Eric Sammons:

Right. And you mentioned this as mind blowing. I was telling you before we started recording here that I grew up Protestant. My idea of religion was I was somewhat antagonistical to the idea. Our view was we have a relationship, not a religion. That’s kind of a thing a lot of Protestants say. And then after I became Catholic and then I was taking a class at Franciscan University of Steubenville theology graduate class and it was talking about religion and that it’s a virtue and a virtue under the kind of the Cardinal virtue of justice. That did blow my mind because I thought of it as a set of rules, as a Protestant particularly, as a set of rules or at least it’s almost like a social group maybe or something like that. So how is religion then a virtue that’s actually related to the virtue of justice?

Dr. R. Jared Staudt:

Well, justice in the classical definition is giving to someone what is owed to him. And so in this case, we owe things to God. Sometimes people kind of balk even at that notion, right? “I owe God things? I thought he only owed me things.” And it’s like, “Well, wait a second, you are the creature, right?” God made you. And so Aquinas speaks of God as being the origin of human life and also the end of human life. He’s actually the goal. Everything that we do is meant to be directed towards him as reaching its fulfillment. And so what do we owe to God? Well, because he is our maker and our Redeemer and our end, we owe him, well, everything, right? But in particular, we give him signs of gratitude and honor through our worship, worship and service. That definition actually comes from Cicero, the worship and service that we owe to God. But I think that whole notion of service shows us that our lives as a whole should be honoring to God.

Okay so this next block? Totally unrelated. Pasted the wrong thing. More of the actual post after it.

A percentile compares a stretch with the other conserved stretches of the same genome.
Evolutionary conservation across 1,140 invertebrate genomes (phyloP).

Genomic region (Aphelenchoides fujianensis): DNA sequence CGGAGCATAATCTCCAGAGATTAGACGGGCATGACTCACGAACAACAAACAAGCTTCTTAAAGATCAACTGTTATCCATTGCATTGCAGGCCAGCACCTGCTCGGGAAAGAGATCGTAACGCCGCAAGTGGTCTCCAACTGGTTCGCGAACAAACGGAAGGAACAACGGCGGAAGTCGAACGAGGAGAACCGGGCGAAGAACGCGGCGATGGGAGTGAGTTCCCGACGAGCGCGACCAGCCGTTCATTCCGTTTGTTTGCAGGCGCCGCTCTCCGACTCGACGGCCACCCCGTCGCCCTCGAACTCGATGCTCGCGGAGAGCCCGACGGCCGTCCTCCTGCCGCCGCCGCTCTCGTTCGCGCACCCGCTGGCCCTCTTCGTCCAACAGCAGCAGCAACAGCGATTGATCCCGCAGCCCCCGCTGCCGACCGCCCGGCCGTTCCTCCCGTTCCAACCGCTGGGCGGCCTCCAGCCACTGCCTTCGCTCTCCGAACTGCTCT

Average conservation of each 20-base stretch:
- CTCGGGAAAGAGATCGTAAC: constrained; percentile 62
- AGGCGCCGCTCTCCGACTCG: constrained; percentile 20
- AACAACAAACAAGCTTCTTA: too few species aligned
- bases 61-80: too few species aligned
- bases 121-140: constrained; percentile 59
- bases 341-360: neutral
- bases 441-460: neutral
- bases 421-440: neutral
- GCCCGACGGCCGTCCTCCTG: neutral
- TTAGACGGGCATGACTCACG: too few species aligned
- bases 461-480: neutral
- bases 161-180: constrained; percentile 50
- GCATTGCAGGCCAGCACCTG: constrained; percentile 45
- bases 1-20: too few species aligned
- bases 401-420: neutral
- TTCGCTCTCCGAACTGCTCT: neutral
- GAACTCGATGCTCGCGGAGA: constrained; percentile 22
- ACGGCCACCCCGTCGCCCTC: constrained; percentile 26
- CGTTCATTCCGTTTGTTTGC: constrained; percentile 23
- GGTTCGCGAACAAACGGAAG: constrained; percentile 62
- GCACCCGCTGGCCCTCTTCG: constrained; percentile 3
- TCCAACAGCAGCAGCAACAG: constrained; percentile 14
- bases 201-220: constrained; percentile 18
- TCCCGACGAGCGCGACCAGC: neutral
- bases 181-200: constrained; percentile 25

And Aquinas actually views the virtue of religion as a general virtue. It has specific acts, the worship that we give God, but it also directs the acts of all the other virtues including the theological virtues to become a means of honoring God.

Eric Sammons:

Okay. So you already mentioned that there’s a lot of different views of religion out there. What are some of the improper, or maybe just wrong on some accounts, maybe right on others, what are some of the different ways that people view religion today like what it is?

Dr. R. Jared Staudt:

Well, in some ways we view it in really opposite perspectives. Because on the one side, people say, “Well, religion? That’s just a human thing.” And so all religion, it’s like everybody has their own opinion, their own approaches to God. And so it becomes very relativistic. On the other hand, we could view religion as if it were solely supernatural. And people who are listening might say, “Well, yeah, of course it is solely supernatural.” But I would say we really need to bring these two together. There is a way in which religion does arise from human nature as a matter of justice as we were just discussing.

But on the other hand, we do need God’s supernatural guidance because we have to actually know who this God is that we are worshiping, right? We’re not worshiping Baal, at least we hope, right? Although there are people in our country worshiping Moloch it seems like at this point, right?

Eric Sammons:

Yeah.

Dr. R. Jared Staudt:

So we need to make sure that we know who the true God is and that we are worshiping him in an appropriate way. And so God’s revelation guides the fulfillment of this natural virtue in us. And so I think there really is a sacramental way of thinking about religion that brings together these two perspectives. Religion is something that is human, solely human, because it really is met by God’s own initiative and leading us in our worship to relate to him in the right way.

Eric Sammons: